Toddler aggression, hitting, kicking, biting: What to do

How exactly can we guide our children out of the hurtful behavior, establish boundaries amidst that chaos, and protect their self-esteem at the same time?

Toddler aggression, hitting, kicking, biting: What to do

Toddler meltdowns, tantrums, and fits are famous among parents.

In recents years, neuroscience has unlocked major insights about the developing child brain, explaining why toddlers go through aggressive phases.

We now know that toddler aggression is a sign of healthy brain development.

The reasons for toddler aggression are evidence-based. But how to respond when toddler aggression turns into hurtful behavior confuses many parents.

There's mixed advice ranging from (God forbid) spanking to time-outs, from ignoring the bad behavior to overreacting to it. When to worry if our toddlers display aggression?

The solution lies within connecting with our children. But how exactly can we guide our children out of the hurtful behavior, establish boundaries amidst that chaos, and protect their self-esteem at the same time?

This article will lay out a step-by-step guide against these confusions.

First, let's see why toddlers display aggression

1) They explore boundaries: Toddlers are in the phase of exploring how the world functions. "I wonder what happens when I push this person really strongly," is what genuinely crosses their minds. When caregivers provide toddlers with clear, firm, and compassionate boundaries, over time, toddlers learn what's acceptable in social relationships and what's not.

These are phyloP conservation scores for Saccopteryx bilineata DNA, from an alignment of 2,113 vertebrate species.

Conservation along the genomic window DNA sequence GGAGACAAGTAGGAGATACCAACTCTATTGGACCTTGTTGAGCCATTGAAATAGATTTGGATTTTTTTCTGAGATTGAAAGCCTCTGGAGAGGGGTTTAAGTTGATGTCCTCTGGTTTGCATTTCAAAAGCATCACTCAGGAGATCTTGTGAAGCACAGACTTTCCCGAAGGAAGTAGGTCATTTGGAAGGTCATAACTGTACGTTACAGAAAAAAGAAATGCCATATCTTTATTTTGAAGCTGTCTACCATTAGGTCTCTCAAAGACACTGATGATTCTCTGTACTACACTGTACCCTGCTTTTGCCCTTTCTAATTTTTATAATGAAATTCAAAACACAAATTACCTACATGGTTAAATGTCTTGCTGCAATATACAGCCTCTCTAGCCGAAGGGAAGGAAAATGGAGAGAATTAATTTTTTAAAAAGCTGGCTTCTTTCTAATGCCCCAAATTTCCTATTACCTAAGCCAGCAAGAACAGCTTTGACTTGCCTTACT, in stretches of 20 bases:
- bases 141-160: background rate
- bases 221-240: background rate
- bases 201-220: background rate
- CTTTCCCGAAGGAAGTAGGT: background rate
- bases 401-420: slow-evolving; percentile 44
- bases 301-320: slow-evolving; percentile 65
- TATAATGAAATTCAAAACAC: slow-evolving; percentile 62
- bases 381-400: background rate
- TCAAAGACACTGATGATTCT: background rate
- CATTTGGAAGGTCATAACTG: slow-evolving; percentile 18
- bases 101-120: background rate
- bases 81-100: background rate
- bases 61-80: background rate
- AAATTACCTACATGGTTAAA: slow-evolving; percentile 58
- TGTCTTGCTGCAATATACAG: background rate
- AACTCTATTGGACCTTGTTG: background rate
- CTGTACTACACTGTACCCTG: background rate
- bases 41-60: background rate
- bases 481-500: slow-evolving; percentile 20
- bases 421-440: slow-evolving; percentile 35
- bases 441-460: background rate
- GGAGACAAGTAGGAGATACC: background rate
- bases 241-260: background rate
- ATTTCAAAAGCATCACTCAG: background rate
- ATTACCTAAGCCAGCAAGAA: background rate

2) They don't know how to manage their emotions: Toddler's brains are yet to mature, in fact, the parts of the brain that are responsible for emotional regulation keep maturing until we are 25! A toddlers' brain is not equipped to take control of their emotions in a rational way. Thus they act impulsively.  

3) They cannot express themselves with words: Brain parts that are responsible for language processing are also in the making throughout toddlerhood. Therefore, toddlers cannot express their big emotions through words. They rely on their behaviors to get their points across.

The world is complex

The world is a complex place even for adults. Toddlers want to get to know the world, they have wants and demands they cannot regulate, and they lack many expressive skills. When the above three reasons come together, toddler aggression can become inevitable.

Imagine becoming tongue-tied, being trapped in the land of giants, trying to keep up with the life around you but constantly being held back by some giant bodies. That's a lot, even for a matured brain. But on top of that, children's sense-making brain parts are in the making too, which makes everything even more complicated for them.

How to get through this phase

Even though we know these in theory, when our children's strong emotions are directed towards us, we feel estranged from our angelic babies who (towards the age of two) turn into little independent persons who want to have things their way. We might feel confused as to how we might get through this phase with no harm to our children's self-esteem while minimizing their hurtful behavior.

Without further due, let's see how we can help our children while they are going through an act-out that potentially or actually hurts someone.

Let's imagine that our child is mad at her dad for not letting them play with his phone. You sense that their energy is evolving towards hitting, or maybe they have already started to hit.